Here’s the latest reader question, along with my reply!
Dana asks: I definitely remember reading that our highways were designed to handle traffic flow speeds of 80 mph in good weather. Am I mistaken or correct?
My reply: As Ed used to say… you are correct, sir! The Interstate Highway System was designed – in the 1950s – for average speeds of 75-80 MPH. In other words, the designers – who were experts in their field and not lunatic speed freaks – considered that the average person in an average 1950s-era car could safely drive at those speeds. Consider the implications.
If it was safe for an average person to drive a ’50s-era car at 75-80 on the highways, then how can it not be at least as safe for a 2019 (or 1990) car to be driven at least as fast? Yet it is illegal in almost every state to drive faster than 70-75.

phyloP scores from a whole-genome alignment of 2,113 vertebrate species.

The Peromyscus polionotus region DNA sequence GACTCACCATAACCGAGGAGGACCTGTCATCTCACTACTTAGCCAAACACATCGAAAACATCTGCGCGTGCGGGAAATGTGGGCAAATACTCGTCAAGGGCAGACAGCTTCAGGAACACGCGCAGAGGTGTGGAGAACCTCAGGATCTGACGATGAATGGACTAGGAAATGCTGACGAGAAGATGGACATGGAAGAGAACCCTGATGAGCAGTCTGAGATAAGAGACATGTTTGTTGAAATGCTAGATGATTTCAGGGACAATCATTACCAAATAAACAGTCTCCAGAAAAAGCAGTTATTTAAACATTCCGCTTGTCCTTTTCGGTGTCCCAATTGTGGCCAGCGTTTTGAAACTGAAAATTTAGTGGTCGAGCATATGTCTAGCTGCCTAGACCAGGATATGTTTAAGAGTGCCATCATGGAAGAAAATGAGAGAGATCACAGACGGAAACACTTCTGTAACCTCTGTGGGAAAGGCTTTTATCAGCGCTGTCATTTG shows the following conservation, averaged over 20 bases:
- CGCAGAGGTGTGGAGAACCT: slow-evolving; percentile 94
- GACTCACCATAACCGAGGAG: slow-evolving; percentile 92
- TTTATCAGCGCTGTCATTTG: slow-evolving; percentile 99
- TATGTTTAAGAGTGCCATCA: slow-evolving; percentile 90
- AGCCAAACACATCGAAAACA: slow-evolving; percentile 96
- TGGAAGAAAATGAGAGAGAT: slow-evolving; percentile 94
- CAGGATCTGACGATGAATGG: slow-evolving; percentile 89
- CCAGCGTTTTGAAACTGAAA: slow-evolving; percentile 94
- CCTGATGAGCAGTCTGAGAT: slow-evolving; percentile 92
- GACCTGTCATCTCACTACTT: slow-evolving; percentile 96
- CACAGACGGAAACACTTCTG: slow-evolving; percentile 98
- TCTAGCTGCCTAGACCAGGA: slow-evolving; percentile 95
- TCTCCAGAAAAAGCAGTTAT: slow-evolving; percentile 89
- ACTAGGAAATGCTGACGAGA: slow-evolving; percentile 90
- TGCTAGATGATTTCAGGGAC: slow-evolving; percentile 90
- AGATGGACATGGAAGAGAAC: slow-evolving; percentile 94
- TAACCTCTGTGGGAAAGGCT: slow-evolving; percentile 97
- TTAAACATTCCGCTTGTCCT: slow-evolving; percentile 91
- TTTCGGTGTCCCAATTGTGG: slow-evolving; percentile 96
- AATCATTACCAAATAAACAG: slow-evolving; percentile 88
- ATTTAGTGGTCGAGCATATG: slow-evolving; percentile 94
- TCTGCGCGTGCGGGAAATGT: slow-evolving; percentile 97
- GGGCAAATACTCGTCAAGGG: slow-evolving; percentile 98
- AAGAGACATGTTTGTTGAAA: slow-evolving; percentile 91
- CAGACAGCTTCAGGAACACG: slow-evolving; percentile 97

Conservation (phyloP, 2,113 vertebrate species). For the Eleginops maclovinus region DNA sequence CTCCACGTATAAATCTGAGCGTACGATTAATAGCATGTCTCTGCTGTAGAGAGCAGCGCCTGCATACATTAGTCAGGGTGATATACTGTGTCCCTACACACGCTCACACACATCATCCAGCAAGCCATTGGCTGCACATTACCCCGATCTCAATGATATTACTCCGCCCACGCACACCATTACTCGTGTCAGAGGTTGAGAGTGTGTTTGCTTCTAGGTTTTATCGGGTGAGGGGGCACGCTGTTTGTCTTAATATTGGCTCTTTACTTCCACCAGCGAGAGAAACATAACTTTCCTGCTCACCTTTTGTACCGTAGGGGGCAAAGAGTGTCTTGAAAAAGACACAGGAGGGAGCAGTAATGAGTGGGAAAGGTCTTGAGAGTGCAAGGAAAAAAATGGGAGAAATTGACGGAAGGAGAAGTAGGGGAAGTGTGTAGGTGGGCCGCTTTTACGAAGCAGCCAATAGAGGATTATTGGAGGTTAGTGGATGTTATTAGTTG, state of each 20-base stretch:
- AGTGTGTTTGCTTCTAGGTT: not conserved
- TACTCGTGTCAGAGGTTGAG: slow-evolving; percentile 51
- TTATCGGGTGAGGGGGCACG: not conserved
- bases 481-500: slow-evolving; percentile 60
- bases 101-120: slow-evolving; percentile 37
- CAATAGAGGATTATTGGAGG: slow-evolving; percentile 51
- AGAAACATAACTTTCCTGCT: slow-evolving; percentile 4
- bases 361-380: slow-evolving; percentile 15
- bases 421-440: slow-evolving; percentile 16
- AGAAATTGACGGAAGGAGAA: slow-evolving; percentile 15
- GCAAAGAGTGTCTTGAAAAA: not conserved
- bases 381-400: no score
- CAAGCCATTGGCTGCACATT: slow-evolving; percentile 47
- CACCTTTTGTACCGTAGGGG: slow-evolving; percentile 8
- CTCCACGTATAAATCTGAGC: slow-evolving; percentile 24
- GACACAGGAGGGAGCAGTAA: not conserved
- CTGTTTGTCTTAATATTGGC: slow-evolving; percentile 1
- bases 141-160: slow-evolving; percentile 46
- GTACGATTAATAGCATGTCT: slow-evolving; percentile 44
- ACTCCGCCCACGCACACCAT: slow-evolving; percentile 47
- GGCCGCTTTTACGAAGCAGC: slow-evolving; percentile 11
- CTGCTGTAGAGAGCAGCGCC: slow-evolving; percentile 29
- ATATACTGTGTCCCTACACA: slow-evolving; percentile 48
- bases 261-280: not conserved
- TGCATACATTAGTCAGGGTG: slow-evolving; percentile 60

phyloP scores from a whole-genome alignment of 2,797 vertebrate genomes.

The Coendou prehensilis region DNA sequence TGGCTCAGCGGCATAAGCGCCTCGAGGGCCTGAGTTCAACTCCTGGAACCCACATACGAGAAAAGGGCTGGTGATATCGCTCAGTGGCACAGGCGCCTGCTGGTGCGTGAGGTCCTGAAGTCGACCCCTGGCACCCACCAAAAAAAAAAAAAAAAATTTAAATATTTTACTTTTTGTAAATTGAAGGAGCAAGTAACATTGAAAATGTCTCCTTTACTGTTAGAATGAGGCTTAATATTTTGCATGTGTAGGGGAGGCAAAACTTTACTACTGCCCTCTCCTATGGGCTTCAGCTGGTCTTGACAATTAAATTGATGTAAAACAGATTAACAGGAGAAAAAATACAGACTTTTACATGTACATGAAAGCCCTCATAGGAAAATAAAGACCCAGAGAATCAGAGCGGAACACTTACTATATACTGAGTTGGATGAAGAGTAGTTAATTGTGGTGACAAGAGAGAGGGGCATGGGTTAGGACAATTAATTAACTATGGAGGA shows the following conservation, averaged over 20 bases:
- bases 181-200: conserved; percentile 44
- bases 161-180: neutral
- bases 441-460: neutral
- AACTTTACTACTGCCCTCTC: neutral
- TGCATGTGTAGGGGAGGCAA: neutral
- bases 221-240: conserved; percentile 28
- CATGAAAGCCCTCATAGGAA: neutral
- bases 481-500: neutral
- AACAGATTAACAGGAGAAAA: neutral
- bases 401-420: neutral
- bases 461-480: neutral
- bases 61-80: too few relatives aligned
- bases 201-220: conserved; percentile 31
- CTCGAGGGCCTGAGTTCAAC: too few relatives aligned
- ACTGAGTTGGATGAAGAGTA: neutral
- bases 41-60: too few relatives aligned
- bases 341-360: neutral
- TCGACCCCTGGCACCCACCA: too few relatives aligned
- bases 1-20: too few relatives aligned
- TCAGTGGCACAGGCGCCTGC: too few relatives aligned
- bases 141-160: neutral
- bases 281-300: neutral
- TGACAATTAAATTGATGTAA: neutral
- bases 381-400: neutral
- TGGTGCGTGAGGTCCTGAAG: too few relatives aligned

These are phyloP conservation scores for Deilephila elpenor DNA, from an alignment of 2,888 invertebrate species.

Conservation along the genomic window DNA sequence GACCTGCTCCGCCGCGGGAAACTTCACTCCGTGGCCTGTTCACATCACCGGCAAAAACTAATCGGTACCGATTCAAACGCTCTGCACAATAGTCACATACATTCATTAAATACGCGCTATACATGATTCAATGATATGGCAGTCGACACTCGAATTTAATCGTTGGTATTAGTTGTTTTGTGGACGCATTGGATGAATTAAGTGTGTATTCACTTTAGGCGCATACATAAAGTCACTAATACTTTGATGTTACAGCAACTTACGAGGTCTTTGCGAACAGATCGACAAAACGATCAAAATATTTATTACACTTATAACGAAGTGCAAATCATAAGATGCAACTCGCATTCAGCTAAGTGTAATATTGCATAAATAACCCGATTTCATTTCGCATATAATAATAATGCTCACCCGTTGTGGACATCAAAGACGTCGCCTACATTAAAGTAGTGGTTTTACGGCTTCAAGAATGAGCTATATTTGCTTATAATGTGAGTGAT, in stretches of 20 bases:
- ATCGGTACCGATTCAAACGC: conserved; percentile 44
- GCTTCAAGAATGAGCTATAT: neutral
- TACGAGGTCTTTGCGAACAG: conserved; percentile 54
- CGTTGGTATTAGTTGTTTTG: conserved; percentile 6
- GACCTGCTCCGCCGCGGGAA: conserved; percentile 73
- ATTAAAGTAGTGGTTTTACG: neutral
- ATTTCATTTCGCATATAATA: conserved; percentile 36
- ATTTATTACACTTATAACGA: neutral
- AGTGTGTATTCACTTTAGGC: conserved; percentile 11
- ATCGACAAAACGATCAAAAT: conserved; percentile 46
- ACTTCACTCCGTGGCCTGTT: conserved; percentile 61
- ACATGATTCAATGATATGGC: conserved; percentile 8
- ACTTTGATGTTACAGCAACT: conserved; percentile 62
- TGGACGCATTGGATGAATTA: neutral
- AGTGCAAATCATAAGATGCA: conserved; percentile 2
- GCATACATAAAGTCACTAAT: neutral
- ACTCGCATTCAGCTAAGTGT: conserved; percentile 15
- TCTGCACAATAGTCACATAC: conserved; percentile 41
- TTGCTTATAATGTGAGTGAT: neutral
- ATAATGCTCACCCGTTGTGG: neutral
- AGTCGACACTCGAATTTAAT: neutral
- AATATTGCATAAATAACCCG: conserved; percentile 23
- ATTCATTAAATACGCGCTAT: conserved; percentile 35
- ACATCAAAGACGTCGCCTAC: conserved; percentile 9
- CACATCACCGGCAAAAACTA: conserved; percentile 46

If you take into account a modern car’s orders-of-magnitude superior capabilities, there’s no legitimate reason for speed limits to be less than 80 or even 90. I’m in favor of no speed limits whatsoever because I oppose punishing people for not causing harm and merely driving faster than some number arbitrarily posted on a sign doesn’t – as such – harm anyone.
Regardless, it’s preposterous – and vicious – to punish people for doing today what was considered perfectly safe (and was even legal to do) 60-something years ago.
. . .
Got a question about cars, Libertarian politics – or anything else? Click on the “ask Eric” link and send ’em in!
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